We love India Pale Ale.
A fermentation vessel full of Missouri Mule India Pale Ale
When we envisioned a craft brewery in the Ozarks, we knew that India Pale Ale, commonly referred to as IPA, would have to be part of our beer line up. In those first few months operating as a nanobrewery, we knew that IPA would have to be one of those beers that was packaged for distribution at the beginning.
India Pale Ale gets its name from the time in history when the British colonized India. The Brits would travel to India by ship, around the horn of Africa—a really long journey. Hops are a natural preservative, and the British found that by adding additional hops to their barrels of pale ale, the beer would be preserved to make the lengthy trip to India. Thus the name “India pale ale”.
I’m positive that the IPAs we drink today aren’t anything close to what they were drinking on those ships from England to India, but the name has persisted. India Pale Ale is known for its intense hop forward flavor, and there are many different types of IPA being produced by America’s craft breweries.
Back when we were a nanobrewery, our 10-gallon batches of IPA were well loved by our customers with a palate for IPA. Our IPA was made in what we would call a Midwestern style—strong malt backbone to stand up to a lot of hops. The result was a 7% ABV beer with some kick—Missouri Mule India Pale Ale.
Then, we got into brewing for production, and our IPA changed. There is tweaking that has to take place any time you change the size of the brew you are making; you can’t just take the same ingredients and increase the amount according to the size of beer being brewed. Plus, IPA is a “bigger” beer for us…it takes longer to produce.
A pallet of Missouri Mule IPA ready to be shipped to a distributor.
To save some time, we didn’t dry hop the first batch or two of IPA that left the brewery. Dry hopping adds hop aroma to beer after it’s done fermenting. Brian and I, who should probably be referred to as “Quality” and “Control” were not happy with IPA leaving the brewery without the dry hopping. We felt like a critical element—the wonderful aroma of hops—was being left out of a beer that we loved. So, we commenced with dry hopping again.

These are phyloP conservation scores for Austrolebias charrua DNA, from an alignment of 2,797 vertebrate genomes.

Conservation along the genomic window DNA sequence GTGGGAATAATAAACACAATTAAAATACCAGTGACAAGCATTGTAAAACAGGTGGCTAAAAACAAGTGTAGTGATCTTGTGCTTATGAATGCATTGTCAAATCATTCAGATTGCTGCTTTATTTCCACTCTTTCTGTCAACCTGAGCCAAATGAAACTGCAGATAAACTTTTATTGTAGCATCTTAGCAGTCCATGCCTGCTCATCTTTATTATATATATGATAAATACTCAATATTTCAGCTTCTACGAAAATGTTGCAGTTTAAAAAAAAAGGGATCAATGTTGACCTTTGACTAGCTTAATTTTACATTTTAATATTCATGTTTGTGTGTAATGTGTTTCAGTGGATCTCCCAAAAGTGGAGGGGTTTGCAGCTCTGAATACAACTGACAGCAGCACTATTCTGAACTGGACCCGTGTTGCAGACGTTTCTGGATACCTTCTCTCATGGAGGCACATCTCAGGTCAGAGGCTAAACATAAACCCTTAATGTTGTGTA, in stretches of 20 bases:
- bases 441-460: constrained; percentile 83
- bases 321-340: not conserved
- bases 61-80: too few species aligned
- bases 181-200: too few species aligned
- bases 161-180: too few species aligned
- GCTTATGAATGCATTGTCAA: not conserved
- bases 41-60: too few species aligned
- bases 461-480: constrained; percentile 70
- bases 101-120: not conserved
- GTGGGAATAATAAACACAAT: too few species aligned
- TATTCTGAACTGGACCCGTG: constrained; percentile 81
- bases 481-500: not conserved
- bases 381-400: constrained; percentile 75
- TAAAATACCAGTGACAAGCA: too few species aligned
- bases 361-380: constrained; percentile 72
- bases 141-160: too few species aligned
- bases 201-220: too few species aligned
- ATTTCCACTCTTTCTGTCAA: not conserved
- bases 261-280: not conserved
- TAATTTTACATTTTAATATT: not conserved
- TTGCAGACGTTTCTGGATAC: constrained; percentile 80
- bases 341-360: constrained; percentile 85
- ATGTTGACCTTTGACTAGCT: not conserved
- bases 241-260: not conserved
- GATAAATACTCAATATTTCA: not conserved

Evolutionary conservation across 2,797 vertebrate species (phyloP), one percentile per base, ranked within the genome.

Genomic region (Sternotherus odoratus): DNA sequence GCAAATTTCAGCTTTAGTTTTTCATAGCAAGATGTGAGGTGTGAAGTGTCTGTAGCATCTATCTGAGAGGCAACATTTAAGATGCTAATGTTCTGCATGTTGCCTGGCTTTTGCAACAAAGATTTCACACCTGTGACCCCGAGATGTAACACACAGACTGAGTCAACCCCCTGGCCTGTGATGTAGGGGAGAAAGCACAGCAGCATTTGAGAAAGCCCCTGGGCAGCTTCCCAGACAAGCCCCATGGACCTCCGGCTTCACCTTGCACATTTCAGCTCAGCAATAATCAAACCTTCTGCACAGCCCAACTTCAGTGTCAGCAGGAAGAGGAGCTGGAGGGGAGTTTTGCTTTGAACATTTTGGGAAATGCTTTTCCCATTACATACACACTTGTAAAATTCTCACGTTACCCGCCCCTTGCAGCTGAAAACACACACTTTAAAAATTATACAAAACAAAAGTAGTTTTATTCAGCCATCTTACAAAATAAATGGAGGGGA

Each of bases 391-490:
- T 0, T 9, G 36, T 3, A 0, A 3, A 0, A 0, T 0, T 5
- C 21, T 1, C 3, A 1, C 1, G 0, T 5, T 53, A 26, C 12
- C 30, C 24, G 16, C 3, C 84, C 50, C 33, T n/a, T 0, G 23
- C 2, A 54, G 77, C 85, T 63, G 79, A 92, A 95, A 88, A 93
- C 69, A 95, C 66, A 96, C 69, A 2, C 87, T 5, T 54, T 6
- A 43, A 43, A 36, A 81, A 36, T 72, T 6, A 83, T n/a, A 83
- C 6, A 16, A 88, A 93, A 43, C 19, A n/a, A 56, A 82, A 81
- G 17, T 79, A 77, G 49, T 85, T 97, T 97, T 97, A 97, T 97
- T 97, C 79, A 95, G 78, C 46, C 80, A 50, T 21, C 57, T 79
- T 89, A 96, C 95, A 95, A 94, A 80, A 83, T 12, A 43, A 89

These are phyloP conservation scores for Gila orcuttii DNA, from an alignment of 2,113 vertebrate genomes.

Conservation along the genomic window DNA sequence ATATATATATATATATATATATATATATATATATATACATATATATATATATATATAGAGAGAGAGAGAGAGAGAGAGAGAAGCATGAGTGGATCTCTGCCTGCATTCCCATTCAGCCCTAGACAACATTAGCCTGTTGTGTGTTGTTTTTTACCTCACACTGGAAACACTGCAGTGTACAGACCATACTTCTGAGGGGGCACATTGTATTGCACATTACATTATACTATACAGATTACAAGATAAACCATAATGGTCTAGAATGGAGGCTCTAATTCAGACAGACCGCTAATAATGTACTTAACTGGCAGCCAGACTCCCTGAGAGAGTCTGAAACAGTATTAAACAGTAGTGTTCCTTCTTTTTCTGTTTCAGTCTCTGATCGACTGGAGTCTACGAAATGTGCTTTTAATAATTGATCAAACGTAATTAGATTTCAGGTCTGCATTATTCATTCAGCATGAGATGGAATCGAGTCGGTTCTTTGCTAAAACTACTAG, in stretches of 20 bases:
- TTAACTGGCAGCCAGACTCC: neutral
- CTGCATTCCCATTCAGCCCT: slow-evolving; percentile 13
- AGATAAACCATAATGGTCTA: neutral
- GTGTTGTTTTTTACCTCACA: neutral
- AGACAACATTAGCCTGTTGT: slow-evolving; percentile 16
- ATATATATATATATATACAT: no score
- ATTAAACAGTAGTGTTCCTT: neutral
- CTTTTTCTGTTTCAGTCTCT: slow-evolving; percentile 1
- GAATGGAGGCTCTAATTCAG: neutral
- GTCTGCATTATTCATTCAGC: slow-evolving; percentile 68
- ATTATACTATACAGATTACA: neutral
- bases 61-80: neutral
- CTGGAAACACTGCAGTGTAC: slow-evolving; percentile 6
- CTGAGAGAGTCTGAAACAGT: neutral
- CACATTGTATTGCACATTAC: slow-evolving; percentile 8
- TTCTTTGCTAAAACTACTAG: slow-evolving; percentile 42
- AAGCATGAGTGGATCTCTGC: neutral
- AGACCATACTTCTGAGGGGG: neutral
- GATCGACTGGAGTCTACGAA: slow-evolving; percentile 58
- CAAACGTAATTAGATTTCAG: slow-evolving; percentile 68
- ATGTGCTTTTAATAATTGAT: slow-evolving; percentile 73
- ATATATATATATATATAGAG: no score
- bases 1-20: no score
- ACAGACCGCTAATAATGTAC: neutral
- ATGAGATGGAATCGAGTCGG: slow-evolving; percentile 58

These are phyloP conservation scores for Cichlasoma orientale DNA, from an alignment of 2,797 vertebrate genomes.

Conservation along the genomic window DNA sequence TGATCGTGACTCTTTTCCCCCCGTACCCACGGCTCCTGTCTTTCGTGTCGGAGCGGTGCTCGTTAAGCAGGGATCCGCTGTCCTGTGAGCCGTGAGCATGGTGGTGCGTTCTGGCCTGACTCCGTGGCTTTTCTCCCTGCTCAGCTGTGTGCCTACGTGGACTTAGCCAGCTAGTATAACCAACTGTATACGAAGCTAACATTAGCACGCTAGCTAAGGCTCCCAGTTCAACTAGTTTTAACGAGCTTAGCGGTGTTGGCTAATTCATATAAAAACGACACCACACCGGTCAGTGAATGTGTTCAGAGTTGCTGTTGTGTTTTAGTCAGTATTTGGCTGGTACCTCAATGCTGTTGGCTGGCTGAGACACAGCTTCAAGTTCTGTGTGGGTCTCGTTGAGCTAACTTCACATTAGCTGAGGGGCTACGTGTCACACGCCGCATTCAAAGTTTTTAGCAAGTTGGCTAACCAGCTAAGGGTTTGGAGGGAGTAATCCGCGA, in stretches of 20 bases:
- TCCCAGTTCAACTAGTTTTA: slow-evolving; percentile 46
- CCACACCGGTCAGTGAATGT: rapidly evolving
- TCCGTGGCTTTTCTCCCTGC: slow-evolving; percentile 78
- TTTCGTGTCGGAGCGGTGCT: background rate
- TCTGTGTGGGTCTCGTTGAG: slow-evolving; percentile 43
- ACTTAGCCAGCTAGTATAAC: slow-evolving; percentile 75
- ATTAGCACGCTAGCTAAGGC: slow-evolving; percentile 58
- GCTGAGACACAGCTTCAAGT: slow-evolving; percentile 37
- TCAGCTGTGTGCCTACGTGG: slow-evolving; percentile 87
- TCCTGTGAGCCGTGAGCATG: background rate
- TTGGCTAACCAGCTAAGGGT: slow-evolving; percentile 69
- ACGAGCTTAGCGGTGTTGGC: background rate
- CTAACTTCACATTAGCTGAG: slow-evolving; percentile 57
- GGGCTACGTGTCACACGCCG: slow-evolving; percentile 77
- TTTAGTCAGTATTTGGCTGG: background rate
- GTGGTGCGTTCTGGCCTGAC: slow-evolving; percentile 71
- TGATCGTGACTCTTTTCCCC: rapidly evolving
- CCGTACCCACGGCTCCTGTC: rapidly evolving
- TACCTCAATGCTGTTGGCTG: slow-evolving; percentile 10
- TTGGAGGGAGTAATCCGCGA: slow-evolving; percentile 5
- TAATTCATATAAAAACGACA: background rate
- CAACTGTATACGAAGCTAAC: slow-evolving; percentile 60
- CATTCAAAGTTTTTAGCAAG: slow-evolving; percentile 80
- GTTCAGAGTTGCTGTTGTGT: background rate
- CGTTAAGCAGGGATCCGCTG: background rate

The malt backbone I referred to earlier is the grain that we use, and in our IPA, we had some roasted grains that provided color as well as flavor—a balance between the hops and the malt. Quality and Control were pleased with the balance between the hops and the malt when the IPA was leaving the brewery, but we were hearing reports of “malty” and “malt-forward” IPA in cans from our consumers. What the heck was going on?
Remember how I mentioned that the British added more hops to preserve the beer? Hops do act as a natural preservative and the more hops, the more flavor. However, the first thing to go in a beer is the hop profile. The older a beer is, the less hoppy a beer is. And, if that beer is kept at room temperature, the flavor of the hops disappears even faster.
At the brewery, fresh, canned IPA goes into our cooler. We know, storing beer cold is the best way to go. However, we also know that when our beer leaves our brewery, we have no control over it. In distribution, the beer is oftentimes stored at room temperature. Many retailers store craft beer on a shelf in their store that is not refrigerated. When beer is not kept cold, the hops begin to break.
Quality and Control began conducting experiments with our beer and with other IPAs. We would put the IPAs in warm places and see what they tasted like after one week, two weeks, three weeks or more. We took other IPAs that we knew were considered to be great representatives of the style, and we set them out, too. During that time, it would not have been hard to walk into the BARn and find Quality and Control hovering over six or eight glasses of IPA…studying, tasting, taking notes.
Here’s what we can say about IPA–every day an IPA sits on a warm shelf or in a warm store room, the hop aroma and flavor becomes less pronounced. That malty flavor some of our customers were finding in our canned IPA came from the fact that the beer had not been kept cold since it was sent out the brewery door. Please don’t misunderstand—this is representative of many IPAs in the market, not just Missouri Mule.
Quality and Control began tweaking our IPA some more.
And we can honestly say, the past few times Missouri Mule IPA has left our brewery, we have been very proud of the final product with a strong feeling that the IPA would stand up to warm shelves for a greater amount of time.
Missouri Mule on the canning line.
Apparently, our consumers think it’s better, too. More and more orders for IPA are coming in from our distributors, and we’re receiving positive feedback from our hop lovers out there.
So, if you’ve tried our IPA in the past, but thought it was too malty, we hope you’ll give it another try. And, if you like to buy packaged IPA from a retailer, encourage them to keep your IPA in their cold section to better preserve the hops.
That’s our little IPA story. We hope you enjoyed it and learned something, too!